Japan Disaster Spawns Geiger Counter for Citizens
The homemade Safecast Geiger counter sits between a smartphone and a commercial Geiger counter.
Japan's nuclear meltdown in the aftermath of the March 11, 2011 earthquake inspired the creation of a grassroots radiation sensor network and a homemade Geiger counter for ordinary citizens. The DIY Geiger counter has since gone on presale for a limited time before the more expensive official version hits store shelves.
Anyone can buy the half-price $400 version of the new Geiger counter through the Kickstarter project organized by the global "Safecast" project — the grassroots organization founded in the wake of Japan's disaster in March 2011. The smartphone-size device is being advertised as a "Swiss army knife of Geiger counters," because it can measure beta and alpha particles as well as gamma radiation.
Most Geiger counters can only measure far-traveling gamma radiation, but the detection of beta and alpha particles allows people to pinpoint local contaminated surfaces. The aim of the new counter, designed by a netizen known as Bunnie Huang, is to be useful for ordinary citizens rather than just government scientists or labs.
"I decided my tiny contribution to the effort would be to design a radiation monitor suitable for everyday civilian use," Huang wrote.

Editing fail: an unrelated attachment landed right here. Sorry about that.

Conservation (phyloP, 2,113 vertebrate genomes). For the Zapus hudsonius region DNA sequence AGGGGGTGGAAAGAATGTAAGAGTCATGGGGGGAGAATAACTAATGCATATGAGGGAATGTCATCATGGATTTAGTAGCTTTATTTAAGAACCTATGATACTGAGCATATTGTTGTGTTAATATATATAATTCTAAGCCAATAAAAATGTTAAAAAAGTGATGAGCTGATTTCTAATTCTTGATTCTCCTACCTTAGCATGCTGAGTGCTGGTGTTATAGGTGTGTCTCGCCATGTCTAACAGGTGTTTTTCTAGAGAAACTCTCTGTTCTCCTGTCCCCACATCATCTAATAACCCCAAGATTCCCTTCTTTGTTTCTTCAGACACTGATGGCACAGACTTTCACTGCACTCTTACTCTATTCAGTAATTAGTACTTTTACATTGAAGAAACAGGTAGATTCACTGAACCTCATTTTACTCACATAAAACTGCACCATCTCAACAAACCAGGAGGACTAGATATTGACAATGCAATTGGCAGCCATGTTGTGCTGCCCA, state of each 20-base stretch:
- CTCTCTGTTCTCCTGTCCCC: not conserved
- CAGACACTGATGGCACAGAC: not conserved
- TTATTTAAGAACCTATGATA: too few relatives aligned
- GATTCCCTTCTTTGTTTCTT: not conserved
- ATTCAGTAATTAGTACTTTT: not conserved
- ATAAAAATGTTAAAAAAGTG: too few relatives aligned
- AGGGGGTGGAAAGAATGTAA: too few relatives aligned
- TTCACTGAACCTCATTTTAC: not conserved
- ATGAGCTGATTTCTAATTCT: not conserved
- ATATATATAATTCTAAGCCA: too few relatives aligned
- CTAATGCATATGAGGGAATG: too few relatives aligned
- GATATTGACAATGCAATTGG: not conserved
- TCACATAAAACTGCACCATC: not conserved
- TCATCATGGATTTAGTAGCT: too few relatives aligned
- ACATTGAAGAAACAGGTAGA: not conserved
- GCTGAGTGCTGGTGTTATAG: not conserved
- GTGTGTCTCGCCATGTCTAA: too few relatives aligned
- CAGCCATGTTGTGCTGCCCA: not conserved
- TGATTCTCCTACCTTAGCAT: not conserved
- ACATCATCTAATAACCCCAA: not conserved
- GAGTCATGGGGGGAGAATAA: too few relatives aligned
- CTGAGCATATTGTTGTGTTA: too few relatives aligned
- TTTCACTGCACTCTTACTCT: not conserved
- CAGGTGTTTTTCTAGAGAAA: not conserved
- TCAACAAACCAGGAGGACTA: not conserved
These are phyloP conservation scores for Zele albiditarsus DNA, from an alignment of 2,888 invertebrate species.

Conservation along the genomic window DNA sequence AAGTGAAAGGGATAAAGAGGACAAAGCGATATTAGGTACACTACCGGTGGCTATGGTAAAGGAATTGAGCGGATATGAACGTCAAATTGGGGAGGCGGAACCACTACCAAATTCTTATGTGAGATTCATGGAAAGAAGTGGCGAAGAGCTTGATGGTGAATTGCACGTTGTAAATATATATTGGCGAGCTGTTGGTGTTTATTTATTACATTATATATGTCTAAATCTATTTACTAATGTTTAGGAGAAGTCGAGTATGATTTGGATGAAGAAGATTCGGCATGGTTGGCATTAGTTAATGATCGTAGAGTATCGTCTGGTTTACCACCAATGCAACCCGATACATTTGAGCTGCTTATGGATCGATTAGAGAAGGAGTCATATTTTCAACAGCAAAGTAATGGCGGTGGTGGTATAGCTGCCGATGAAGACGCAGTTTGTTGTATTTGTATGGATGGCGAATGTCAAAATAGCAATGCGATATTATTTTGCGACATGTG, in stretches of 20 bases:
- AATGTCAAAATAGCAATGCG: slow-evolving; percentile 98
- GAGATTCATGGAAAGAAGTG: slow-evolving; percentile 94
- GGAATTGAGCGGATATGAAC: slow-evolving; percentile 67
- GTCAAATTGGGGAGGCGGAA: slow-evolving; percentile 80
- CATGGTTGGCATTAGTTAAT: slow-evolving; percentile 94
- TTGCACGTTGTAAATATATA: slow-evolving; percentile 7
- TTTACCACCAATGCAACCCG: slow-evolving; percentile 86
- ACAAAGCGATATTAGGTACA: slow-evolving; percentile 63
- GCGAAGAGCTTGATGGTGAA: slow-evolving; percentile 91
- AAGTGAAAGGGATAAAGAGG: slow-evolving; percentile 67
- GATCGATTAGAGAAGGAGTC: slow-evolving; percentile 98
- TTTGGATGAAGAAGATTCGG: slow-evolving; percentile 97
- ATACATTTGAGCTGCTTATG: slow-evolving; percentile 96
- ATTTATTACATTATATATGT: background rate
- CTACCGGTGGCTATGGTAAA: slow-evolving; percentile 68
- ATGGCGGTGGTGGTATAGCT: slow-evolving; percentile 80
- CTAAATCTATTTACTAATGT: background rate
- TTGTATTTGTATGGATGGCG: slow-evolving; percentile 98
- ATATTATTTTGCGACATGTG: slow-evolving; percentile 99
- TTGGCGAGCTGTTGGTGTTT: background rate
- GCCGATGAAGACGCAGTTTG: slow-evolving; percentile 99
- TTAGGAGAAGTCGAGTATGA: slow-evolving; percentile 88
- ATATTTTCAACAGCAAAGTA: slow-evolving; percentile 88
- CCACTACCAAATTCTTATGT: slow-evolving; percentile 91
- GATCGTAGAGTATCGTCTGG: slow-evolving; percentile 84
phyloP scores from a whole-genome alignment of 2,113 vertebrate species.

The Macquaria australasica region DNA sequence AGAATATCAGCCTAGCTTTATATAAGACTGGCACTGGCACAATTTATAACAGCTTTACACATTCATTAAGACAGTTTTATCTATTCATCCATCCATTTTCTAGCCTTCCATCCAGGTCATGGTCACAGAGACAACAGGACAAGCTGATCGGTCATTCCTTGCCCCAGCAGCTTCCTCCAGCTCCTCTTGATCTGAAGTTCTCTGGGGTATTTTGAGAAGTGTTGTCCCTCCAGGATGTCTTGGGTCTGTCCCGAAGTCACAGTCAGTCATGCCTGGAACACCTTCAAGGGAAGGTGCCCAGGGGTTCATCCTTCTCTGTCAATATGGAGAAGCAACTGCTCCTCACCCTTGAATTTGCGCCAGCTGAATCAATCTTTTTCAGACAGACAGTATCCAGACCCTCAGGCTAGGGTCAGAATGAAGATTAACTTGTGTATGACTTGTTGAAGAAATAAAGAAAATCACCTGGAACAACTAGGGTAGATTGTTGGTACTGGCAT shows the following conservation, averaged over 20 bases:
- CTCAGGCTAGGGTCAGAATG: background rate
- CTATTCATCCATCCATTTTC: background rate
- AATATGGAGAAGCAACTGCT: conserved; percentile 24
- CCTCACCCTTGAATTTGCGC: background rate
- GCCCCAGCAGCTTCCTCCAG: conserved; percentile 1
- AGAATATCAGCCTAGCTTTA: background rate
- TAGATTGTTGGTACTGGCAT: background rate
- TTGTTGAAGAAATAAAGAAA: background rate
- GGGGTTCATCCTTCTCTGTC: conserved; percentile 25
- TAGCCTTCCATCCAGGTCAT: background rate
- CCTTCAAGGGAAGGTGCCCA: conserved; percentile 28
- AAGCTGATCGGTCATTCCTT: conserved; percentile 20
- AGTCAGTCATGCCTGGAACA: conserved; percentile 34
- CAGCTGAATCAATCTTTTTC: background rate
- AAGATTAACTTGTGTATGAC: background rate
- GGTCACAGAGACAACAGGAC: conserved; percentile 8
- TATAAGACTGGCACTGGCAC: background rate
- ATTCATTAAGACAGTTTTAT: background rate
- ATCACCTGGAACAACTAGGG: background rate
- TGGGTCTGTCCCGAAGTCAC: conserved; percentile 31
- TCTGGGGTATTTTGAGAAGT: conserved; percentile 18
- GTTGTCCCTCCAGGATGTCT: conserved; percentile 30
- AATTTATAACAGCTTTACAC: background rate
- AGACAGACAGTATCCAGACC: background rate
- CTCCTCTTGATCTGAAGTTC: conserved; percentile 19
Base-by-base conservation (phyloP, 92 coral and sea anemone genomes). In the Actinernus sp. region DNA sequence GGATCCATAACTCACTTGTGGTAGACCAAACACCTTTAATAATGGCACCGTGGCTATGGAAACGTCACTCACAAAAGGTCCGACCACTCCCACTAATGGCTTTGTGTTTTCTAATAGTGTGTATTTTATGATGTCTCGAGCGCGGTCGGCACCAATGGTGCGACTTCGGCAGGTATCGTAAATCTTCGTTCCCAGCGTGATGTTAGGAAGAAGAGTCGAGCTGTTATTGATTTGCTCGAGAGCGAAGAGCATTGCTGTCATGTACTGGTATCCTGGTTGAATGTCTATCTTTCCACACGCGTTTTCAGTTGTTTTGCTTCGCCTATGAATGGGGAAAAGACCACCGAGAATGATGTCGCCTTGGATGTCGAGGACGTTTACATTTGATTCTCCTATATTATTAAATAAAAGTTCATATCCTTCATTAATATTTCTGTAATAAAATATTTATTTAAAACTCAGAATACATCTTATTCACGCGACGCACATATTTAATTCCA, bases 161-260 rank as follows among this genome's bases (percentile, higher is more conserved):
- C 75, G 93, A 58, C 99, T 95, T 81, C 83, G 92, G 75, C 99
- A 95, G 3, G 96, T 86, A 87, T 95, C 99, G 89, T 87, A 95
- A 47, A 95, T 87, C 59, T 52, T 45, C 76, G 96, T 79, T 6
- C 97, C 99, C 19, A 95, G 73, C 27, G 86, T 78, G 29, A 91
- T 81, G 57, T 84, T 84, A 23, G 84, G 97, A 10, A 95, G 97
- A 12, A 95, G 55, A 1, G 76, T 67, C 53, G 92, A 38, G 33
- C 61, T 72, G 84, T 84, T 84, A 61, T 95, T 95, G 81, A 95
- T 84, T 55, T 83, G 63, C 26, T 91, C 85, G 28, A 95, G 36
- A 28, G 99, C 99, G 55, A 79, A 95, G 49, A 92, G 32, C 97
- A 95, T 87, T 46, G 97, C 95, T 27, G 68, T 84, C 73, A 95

The Geiger counter designer described feeling "twisting knots" as he watched the tsunami "wiping out huge swathes of Japanese countryside," in the early hours of the earthquake and tsunami disaster on March 11, 2011.
"In a matter of hours, entire cities were washed off the map, leaving an eerie post-apocalyptic landscape of a few survivors weeping amongst twisted wreckage," Huang wrote. "Then, in the ensuing days, Fukushima Daiichi melted down, leaving in its wake one of the worst ongoing radiation contamination crisis since Chernobyl." [First Next-Gen US Reactor Designed to Avoid Fukushima Repeat]
The Fukushima Daiichi nuclear plant suffered a partial meltdown in the days after tsunami waves knocked out power for the reactors' cooling systems. Japan's government has kept a "no-go" zone that extends 12 miles (19 kilometers) around the nuclear facility because of the radiation threat.
Huang and Safecast made the new Geiger counter open-source so that anyone can download the design. But they scored a big win when International Medcom, a Geiger counter manufacturer, agreed to immediately start producing the new design and turn it into a reality.
The Kickstarter-exclusive edition of the Geiger counter offers a transparent case that reveals its working innards, as well as the $400 price tag that is roughly half of what the commercial version will cost. But anyone eager to own the limited edition must go through Kickstarter before June 19.